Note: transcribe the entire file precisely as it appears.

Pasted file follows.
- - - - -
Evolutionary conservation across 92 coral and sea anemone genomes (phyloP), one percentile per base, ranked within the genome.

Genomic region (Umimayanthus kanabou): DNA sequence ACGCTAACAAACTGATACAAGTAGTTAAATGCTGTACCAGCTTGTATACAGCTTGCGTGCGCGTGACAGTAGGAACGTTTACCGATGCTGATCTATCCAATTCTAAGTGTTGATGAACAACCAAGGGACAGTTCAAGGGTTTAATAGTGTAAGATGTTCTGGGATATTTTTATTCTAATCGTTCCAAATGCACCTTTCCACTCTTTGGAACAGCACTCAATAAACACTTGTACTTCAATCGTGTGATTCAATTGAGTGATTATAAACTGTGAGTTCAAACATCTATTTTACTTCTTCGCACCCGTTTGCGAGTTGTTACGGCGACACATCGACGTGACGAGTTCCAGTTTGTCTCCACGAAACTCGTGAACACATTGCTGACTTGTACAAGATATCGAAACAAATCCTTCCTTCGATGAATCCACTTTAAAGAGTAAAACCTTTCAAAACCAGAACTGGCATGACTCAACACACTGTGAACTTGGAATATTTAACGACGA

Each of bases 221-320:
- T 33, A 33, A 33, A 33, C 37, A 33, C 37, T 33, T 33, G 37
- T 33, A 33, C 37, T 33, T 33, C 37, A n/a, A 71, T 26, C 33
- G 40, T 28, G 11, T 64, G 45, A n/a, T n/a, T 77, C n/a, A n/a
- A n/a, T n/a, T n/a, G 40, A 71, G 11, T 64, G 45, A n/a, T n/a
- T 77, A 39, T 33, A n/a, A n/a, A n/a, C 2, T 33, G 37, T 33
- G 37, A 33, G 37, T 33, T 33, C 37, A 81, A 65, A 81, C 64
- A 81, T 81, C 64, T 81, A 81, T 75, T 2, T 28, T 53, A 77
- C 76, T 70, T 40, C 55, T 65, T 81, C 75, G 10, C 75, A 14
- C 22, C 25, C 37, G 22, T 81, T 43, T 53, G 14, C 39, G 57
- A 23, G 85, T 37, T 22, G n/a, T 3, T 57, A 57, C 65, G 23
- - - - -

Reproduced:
Evolutionary conservation across 92 coral and sea anemone genomes (phyloP), one percentile per base, ranked within the genome.

Genomic region (Umimayanthus kanabou): DNA sequence ACGCTAACAAACTGATACAAGTAGTTAAATGCTGTACCAGCTTGTATACAGCTTGCGTGCGCGTGACAGTAGGAACGTTTACCGATGCTGATCTATCCAATTCTAAGTGTTGATGAACAACCAAGGGACAGTTCAAGGGTTTAATAGTGTAAGATGTTCTGGGATATTTTTATTCTAATCGTTCCAAATGCACCTTTCCACTCTTTGGAACAGCACTCAATAAACACTTGTACTTCAATCGTGTGATTCAATTGAGTGATTATAAACTGTGAGTTCAAACATCTATTTTACTTCTTCGCACCCGTTTGCGAGTTGTTACGGCGACACATCGACGTGACGAGTTCCAGTTTGTCTCCACGAAACTCGTGAACACATTGCTGACTTGTACAAGATATCGAAACAAATCCTTCCTTCGATGAATCCACTTTAAAGAGTAAAACCTTTCAAAACCAGAACTGGCATGACTCAACACACTGTGAACTTGGAATATTTAACGACGA

Each of bases 221-320:
- T 33, A 33, A 33, A 33, C 37, A 33, C 37, T 33, T 33, G 37
- T 33, A 33, C 37, T 33, T 33, C 37, A n/a, A 71, T 26, C 33
- G 40, T 28, G 11, T 64, G 45, A n/a, T n/a, T 77, C n/a, A n/a
- A n/a, T n/a, T n/a, G 40, A 71, G 11, T 64, G 45, A n/a, T n/a
- T 77, A 39, T 33, A n/a, A n/a, A n/a, C 2, T 33, G 37, T 33
- G 37, A 33, G 37, T 33, T 33, C 37, A 81, A 65, A 81, C 64
- A 81, T 81, C 64, T 81, A 81, T 75, T 2, T 28, T 53, A 77
- C 76, T 70, T 40, C 55, T 65, T 81, C 75, G 10, C 75, A 14
- C 22, C 25, C 37, G 22, T 81, T 43, T 53, G 14, C 39, G 57
- A 23, G 85, T 37, T 22, G n/a, T 3, T 57, A 57, C 65, G 23